Stanford Bans (Some) Alcohol at On-Campus Parties

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Shortly after a high-profile sexual assault on its campus, in which convicted offender and former university swimmer Brock Turner was given what many are calling a “slap on the wrist,” Stanford University has announced tighter restrictions on student drinking in its newly updated alcohol policy. The revisions have come under fire from critics that say it simply won’t do enough to prevent excessive student alcohol consumption and the life-changing incidents that it often yields, such as rape and other forms of assault. The University announced the policy on Monday and has made it effective immediately for the entire student body.

Under the new policy, the university has banned “high-volume” distilled liquor containers in undergraduate housing and consumption of hard alcohol at parties, except for those hosted by student organizations or parties taking place at graduate student housing. Even then, only mixed drinks are allowed. Straight shots of hard alcohol are never allowed at any party. Beer and wine are the only alcoholic beverages that can be present at all on-campus undergraduate student parties.

Many are asking why the university just doesn’t ban hard alcohol outright; a question to which Stanford responded its website, saying their primary goal is to reduce the risk associated with rapid consumption of hard alcohol. They say the policy will also allow them to “provide uniformity in a policy that will impact all undergraduate students without banning a substance that is legal for a segment of the student population to use responsibly.”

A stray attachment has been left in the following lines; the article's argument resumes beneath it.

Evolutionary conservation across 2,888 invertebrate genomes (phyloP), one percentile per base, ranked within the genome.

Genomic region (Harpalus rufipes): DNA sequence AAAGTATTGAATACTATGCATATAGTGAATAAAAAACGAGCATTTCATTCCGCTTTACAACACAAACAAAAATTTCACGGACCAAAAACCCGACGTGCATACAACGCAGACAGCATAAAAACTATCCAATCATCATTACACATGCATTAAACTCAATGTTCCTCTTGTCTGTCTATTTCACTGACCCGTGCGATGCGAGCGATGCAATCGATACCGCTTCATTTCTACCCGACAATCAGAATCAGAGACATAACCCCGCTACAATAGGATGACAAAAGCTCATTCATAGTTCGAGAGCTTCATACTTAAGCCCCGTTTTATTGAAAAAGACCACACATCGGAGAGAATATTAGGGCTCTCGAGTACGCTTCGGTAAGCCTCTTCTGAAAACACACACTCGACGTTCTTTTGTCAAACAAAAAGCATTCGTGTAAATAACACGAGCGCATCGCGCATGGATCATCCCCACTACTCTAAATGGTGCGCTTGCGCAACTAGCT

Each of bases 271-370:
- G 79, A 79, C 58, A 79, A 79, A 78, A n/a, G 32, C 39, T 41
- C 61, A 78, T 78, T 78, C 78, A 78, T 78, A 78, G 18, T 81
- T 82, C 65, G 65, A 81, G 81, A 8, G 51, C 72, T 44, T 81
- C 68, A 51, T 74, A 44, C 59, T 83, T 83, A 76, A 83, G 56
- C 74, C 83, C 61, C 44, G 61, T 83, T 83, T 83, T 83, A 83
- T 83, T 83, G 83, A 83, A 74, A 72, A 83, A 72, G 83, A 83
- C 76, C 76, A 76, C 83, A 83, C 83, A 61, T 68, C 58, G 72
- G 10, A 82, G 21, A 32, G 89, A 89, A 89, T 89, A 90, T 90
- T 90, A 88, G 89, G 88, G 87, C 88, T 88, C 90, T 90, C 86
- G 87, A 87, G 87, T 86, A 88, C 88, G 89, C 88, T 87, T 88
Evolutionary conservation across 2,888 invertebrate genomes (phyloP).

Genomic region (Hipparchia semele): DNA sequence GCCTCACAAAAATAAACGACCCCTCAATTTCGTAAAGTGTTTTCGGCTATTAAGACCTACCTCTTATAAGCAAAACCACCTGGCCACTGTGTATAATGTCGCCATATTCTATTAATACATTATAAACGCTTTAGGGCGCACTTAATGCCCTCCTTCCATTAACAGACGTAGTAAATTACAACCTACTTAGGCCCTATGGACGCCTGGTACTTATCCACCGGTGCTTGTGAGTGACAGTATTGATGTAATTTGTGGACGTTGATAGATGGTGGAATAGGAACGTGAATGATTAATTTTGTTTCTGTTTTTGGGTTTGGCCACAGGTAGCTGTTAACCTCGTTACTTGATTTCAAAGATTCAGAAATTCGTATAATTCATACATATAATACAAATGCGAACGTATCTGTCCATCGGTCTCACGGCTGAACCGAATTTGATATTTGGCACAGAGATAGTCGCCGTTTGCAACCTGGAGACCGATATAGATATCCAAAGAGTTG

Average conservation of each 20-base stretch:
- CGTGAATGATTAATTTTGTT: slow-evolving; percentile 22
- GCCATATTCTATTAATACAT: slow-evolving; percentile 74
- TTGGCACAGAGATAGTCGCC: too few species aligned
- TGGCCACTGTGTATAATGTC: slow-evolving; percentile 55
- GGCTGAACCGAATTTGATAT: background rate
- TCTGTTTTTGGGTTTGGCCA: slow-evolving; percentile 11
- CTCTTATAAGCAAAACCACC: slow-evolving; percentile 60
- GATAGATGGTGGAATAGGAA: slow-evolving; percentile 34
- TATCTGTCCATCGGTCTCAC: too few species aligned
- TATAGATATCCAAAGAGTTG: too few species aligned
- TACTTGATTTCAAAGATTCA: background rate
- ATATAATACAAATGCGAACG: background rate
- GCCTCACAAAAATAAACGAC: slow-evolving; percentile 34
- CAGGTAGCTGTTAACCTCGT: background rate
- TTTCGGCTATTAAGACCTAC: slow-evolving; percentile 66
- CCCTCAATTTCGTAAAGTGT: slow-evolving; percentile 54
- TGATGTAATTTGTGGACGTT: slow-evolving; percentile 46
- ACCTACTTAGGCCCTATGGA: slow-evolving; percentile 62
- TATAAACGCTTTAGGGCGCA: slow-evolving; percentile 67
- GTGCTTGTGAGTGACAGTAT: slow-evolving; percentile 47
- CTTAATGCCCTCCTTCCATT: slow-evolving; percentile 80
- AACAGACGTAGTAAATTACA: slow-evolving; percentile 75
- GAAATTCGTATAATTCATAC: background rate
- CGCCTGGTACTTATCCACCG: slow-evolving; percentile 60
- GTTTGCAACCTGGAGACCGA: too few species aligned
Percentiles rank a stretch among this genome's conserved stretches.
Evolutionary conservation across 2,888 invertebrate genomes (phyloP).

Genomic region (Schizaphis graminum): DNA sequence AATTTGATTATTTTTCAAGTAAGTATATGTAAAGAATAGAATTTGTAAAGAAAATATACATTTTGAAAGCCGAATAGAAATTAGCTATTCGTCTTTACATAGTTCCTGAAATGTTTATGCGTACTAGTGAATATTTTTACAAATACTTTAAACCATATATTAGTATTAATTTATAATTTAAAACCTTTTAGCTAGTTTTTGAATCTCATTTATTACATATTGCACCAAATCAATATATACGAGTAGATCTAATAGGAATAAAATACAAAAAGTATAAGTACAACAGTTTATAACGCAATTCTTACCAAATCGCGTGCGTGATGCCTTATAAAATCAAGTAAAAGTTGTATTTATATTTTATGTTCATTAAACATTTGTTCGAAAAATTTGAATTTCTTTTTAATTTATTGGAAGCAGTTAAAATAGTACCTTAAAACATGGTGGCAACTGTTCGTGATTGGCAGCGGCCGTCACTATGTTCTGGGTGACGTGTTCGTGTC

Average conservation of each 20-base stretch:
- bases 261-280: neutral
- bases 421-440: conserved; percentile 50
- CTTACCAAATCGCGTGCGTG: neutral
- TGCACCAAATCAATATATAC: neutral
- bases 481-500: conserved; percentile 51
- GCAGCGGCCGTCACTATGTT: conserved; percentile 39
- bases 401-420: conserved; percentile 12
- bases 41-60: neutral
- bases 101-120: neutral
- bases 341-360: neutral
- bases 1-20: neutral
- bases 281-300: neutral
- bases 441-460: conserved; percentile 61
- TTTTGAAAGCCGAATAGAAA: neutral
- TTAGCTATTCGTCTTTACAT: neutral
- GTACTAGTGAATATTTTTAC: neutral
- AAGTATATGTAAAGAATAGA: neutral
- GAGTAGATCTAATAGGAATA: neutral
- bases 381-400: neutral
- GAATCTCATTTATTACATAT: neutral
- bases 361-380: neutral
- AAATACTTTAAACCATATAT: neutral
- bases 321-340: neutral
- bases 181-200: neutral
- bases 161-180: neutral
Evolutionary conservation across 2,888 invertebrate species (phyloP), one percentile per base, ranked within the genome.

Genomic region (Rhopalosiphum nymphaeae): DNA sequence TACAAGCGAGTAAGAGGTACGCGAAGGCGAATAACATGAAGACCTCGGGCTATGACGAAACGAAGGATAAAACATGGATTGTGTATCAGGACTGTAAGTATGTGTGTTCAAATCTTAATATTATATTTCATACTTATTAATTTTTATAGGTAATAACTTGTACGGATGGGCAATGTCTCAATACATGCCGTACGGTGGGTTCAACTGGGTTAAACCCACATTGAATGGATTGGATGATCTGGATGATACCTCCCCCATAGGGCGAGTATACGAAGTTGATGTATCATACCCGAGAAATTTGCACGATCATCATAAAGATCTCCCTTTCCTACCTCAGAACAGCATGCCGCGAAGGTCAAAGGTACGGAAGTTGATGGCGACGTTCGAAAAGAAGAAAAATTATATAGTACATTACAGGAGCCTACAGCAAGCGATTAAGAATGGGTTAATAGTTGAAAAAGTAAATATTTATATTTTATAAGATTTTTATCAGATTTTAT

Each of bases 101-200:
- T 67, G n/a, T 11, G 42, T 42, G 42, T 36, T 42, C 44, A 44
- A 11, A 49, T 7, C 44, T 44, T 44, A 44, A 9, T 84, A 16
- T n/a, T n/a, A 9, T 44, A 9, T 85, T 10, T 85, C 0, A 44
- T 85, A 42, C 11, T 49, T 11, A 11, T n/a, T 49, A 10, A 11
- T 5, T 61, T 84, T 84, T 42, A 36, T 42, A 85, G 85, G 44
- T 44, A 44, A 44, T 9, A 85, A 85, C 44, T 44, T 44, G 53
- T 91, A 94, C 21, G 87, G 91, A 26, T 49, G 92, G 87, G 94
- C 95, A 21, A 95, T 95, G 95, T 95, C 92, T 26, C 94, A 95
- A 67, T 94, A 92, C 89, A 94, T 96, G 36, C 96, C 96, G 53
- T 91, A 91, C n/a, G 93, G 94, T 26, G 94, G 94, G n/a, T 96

At the core of the policy updates are the specified amount restrictions, which now limit containers to under 750 ml. The university argues that limiting container sizes is a harm-reduction tool that will curtail the amount of high-volume alcohol consumption due to decreased availability. The new policy was developed based on conversations between Stanford’s administration, student body and faculty. The university has stressed that alcohol availability only applies to students 21 years of age and older.

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